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When Rescue Me started on FX in the summer of 2004, it was not only a topically bold take on post-9/11 firefighters and the notion of what a hero is, but the series was also a fearless combination of clashing tones, a bold experiment in heartfelt drama and alpha male humor.
Unfortunately, those clashing tones were so disparate and unmanageable that you knew one day all the plate spinning that creators Denis Leary and Peter Tolan were doing would come crashing down. A pretty good guess as to when that happened was Season 4, with a little generosity tossed in.
Season 7 ended on Wednesday, Sept. 7, four days shy of the 10th anniversary of the Sept. 11 terrorist attack and tragedy that took so many civilians and hundreds of firefighters. The heroic stories of the latter group came to symbolize and humanize the horror – a group of people who went in to save the lives that were being taken by others. It’s the backbone, essentially, of what Rescue Me was all about.
That’s why the ending of the series was ultimately disappointing. It long ago dropped the emphasis on post-9/11 heroism and the conflicts it presented to those who were still living and, in particular, those firefighters who were not directly involved. Rescue Me was more a series about firefighters than it was a series about 9/11, but given the magnitude of the series finale and how it related to the event, you wouldn’t be wrong in wishing that better connections were made.
And that’s really the rub here – Rescue Me as a drama had lost much of its relevance years ago and had, for the most part, leapt off the tracks as it tried to cover serious topics while wallowing in absurdist humor. That’s a ridiculously difficult balancing act to maintain and, despite the vast talents of Leary and Tolan, Rescue Me simply stopped being very good in Season 4 and never regained its status. So coming back to it for the final few episodes – and the all-important series finale, “Ashes” – had a lot more to do with its association with 9/11 than celebrating the triumphant end of a respected TV drama.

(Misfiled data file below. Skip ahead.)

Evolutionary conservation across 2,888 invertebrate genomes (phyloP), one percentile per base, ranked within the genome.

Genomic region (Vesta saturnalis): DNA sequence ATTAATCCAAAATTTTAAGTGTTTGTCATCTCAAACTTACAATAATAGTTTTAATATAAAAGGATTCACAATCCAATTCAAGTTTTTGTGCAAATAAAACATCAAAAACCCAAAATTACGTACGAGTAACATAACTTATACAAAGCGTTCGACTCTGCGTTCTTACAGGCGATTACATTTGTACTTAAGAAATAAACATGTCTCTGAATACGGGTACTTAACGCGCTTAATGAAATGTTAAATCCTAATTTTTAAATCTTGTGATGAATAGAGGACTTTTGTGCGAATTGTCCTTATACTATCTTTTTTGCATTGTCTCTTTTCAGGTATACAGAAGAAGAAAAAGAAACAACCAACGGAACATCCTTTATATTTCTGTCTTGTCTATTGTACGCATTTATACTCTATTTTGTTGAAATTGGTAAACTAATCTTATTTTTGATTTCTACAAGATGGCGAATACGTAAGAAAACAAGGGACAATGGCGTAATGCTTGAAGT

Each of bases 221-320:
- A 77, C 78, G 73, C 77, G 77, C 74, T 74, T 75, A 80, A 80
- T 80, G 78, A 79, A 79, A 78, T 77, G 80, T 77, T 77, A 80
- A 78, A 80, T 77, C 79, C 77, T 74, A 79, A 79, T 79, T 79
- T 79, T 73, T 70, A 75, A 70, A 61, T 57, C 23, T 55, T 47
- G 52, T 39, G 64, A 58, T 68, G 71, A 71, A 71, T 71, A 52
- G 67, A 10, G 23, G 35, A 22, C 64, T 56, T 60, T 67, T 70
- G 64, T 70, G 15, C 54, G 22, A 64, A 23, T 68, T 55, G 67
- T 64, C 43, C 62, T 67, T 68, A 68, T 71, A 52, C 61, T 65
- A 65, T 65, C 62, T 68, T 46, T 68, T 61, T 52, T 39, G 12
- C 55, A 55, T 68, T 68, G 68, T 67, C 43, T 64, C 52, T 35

The elements in place in “Ashes” mirrored in some detail the simplest storyline of the Sept. 11 attacks – firefighters put the safety of others above their own and in so doing lost a beloved member (in this case Lou, played superbly all through the run by John Scurti). Despite some well-framed shots of the rebuilding efforts at the former World Trade Center, Rescue Me chose to most emphatically acknowledge that time in the final moments when firefighter Tommy Gavin (Leary) tells a group of fresh probies what it really means to be a member of FDNY – as a specially lit sign with the names of all the firefighters lost on Sept. 11 was prominently displayed behind him and he talked about all those close to him who have died through the years. The point was that being a firefighter is a calling, not a job.
It was a superb scene that recalled the pilot to the series in a satisfying fashion, and yet served as a reminder that the 9/11 thread had been long lost on Rescue Me and coming back to the show for some kind of closure on that issue was too much to ask.